Combined effect of the metabolic syndrome and hostility on the incidence of myocardial infarction (The Normative Aging Study)

John F. Todaro, Andrea Con, Raymond Niaura, Avron Spiro, Kenneth D. Ward, Anna Roytberg

Research output: Contribution to journalArticlepeer-review

Abstract

A growing body of evidence suggests that the metabolic syndrome and hostility are independent risk factors for the development of coronary heart disease. However, few studies have examined the combined effect of the metabolic syndrome and hostility on the incidence of myocardial infarction (MI). We examined prospectively the relation among the metabolic syndrome, hostility, and the incidence of MI in healthy, older men (mean ± SD 59.7 ± 7.2 years) who participated in the Normative Aging Study. Seven hundred fifty-four men who were diagnosed as not having coronary heart disease and diabetes mellitus were included in the present study. Men were assigned to 1 of 4 risk-factor groups based on the presence or absence of the metabolic syndrome and low or high hostility. Hierarchical logistic regression was used to assess the multivariate risk of developing a MI. The incidence of MI was 11.3% (n = 85) over an average follow-up period of 13.8 years. After adjusting for potential covariates, risk-factor group significantly predicted the incidence of MI (odds ratio 1.59, 95% confidence interval 1.29 to 1.96, p <0.0001). The effect was strongest among patients who had the metabolic syndrome and high levels of hostility, with this subgroup showing a fourfold increase in the odds of developing a MI (odds ratio 4.21, 95% confidence interval 2.21 to 8.04, p = 0.0001). In conclusion, it appears that hostility may provide additional prognostic information to the assessment of coronary heart disease risk in patients with the metabolic syndrome and should routinely be evaluated as part of a comprehensive risk factor assessment.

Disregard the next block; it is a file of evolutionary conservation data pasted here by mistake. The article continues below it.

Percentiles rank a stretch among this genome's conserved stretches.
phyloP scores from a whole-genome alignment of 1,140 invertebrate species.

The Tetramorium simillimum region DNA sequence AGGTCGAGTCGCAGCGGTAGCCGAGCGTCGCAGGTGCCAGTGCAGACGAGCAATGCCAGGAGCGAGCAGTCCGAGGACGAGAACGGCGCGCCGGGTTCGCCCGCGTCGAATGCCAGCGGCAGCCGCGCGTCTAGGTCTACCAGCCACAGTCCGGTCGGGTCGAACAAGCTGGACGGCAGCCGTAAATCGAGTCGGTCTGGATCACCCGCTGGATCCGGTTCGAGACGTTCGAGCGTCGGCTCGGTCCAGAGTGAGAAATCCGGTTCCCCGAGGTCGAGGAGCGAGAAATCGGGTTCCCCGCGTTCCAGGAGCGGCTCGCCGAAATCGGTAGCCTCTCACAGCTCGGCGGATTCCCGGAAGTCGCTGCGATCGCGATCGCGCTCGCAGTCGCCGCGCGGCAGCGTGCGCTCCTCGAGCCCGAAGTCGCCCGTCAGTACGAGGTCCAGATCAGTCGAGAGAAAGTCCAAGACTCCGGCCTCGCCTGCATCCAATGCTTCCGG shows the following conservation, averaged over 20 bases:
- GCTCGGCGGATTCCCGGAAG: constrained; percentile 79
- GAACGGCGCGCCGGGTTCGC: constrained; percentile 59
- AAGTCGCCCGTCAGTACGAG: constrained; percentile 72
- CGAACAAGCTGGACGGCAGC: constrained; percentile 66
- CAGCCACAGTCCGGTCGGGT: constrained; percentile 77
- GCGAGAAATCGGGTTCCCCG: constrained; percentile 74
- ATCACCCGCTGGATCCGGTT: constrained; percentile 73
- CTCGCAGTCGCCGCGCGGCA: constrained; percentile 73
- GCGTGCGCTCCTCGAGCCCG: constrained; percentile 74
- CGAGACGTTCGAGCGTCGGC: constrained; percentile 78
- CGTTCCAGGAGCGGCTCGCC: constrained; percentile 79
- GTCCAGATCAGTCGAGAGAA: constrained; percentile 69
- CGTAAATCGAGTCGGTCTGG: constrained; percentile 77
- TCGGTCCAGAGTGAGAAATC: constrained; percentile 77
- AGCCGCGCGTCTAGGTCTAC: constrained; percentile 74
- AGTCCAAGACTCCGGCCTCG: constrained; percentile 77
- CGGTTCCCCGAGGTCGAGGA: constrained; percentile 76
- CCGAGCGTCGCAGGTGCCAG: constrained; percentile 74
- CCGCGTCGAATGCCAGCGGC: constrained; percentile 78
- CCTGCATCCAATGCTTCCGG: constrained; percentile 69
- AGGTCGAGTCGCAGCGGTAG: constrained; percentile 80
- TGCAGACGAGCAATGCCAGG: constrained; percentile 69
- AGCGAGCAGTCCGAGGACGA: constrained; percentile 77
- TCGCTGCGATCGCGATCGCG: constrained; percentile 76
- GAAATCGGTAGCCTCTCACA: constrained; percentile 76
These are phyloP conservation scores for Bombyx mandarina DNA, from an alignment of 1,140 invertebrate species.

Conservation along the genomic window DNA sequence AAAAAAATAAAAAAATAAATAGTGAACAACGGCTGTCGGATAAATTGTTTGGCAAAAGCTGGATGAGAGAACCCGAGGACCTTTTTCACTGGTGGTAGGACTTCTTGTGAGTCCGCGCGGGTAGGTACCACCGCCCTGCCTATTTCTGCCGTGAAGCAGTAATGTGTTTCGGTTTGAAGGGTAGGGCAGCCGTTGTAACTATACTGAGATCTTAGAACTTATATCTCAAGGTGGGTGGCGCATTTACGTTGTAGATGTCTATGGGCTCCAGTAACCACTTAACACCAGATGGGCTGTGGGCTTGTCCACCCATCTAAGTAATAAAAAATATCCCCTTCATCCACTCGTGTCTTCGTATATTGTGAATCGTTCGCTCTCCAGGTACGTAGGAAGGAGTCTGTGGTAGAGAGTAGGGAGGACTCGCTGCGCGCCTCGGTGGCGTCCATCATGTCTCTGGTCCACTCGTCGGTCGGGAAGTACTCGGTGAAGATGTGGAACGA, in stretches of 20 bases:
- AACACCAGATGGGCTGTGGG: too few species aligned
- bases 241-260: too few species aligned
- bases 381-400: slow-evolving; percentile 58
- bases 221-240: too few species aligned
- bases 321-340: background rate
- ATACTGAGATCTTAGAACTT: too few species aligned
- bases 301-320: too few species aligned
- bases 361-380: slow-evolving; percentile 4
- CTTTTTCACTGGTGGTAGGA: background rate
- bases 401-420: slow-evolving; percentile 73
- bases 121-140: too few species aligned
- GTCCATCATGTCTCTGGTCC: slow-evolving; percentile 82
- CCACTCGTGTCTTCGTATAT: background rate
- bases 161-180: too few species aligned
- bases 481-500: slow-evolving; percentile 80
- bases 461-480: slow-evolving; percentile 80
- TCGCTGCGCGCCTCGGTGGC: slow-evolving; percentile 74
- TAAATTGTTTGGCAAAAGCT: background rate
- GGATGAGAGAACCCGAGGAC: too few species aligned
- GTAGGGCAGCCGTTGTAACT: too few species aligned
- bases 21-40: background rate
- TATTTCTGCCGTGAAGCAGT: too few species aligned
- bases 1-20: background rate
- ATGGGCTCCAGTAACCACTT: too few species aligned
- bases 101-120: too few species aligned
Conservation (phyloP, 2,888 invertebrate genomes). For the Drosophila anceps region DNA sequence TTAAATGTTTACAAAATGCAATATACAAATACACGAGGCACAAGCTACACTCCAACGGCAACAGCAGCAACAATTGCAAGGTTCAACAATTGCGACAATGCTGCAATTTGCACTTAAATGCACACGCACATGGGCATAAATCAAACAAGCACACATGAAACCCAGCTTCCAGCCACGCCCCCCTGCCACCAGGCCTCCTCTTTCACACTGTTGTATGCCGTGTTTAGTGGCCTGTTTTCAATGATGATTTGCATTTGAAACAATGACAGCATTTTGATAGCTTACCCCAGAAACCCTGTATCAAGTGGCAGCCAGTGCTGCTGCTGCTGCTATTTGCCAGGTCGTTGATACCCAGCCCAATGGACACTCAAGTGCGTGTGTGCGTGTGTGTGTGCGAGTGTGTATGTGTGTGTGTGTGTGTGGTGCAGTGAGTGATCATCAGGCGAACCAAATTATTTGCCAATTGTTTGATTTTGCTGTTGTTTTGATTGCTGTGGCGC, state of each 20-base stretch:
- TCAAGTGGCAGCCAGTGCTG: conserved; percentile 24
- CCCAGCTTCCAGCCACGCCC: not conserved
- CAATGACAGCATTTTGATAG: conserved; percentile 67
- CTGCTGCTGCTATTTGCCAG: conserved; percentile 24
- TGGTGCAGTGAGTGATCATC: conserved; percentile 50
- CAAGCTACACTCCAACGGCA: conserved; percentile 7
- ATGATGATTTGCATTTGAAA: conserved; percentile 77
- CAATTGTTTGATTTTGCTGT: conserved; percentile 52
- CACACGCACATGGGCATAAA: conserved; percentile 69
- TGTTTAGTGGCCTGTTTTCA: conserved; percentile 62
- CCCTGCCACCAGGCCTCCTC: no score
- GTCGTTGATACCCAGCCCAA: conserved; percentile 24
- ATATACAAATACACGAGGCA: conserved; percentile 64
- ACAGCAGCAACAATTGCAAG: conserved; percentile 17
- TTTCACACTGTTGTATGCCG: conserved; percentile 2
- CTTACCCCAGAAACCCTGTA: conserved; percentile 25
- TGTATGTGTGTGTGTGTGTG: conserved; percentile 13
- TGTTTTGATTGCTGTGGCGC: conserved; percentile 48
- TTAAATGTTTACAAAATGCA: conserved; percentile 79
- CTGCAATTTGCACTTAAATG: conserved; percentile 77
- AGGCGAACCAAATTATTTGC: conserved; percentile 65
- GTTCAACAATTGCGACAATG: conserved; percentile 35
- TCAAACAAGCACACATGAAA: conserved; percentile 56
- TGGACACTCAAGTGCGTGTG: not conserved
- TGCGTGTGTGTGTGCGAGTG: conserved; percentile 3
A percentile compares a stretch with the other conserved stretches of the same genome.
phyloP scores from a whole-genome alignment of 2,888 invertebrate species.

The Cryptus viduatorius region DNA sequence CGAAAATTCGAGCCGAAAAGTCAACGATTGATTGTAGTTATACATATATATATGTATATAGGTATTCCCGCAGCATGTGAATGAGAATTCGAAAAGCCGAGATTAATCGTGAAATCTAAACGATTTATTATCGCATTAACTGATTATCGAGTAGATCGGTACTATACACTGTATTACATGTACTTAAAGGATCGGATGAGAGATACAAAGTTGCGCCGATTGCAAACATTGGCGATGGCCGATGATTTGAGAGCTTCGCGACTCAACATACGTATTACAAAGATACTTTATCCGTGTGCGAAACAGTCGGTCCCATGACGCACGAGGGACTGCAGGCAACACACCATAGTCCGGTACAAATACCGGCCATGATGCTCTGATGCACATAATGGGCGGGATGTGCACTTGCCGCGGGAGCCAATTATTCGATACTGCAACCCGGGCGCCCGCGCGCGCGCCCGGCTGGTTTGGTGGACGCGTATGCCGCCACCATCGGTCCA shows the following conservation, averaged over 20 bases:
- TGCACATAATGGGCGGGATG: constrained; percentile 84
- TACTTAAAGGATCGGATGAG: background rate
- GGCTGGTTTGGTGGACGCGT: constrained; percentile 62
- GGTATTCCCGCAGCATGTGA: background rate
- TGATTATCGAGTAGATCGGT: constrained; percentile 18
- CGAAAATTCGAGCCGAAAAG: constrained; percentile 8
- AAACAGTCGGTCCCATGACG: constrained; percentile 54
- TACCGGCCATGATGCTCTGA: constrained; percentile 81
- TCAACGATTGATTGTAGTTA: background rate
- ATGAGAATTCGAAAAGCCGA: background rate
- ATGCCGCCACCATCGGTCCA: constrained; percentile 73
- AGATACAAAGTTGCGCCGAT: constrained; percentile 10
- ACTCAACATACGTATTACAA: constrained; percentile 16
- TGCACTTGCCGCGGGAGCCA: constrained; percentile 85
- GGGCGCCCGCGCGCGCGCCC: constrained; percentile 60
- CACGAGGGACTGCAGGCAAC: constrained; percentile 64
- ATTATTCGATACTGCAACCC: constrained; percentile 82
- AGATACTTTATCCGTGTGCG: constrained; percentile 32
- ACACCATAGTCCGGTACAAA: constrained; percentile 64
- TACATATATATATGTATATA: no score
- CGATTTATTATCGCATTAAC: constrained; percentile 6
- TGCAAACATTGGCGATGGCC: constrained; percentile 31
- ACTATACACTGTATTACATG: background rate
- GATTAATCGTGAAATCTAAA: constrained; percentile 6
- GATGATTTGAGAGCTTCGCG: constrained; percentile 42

Original languageEnglish (US)
Pages (from-to)221-226
Number of pages6
JournalAmerican Journal of Cardiology
Volume96
Issue number2
DOIs
StatePublished - Jul 15 2005

ASJC Scopus subject areas

  • Cardiology and Cardiovascular Medicine

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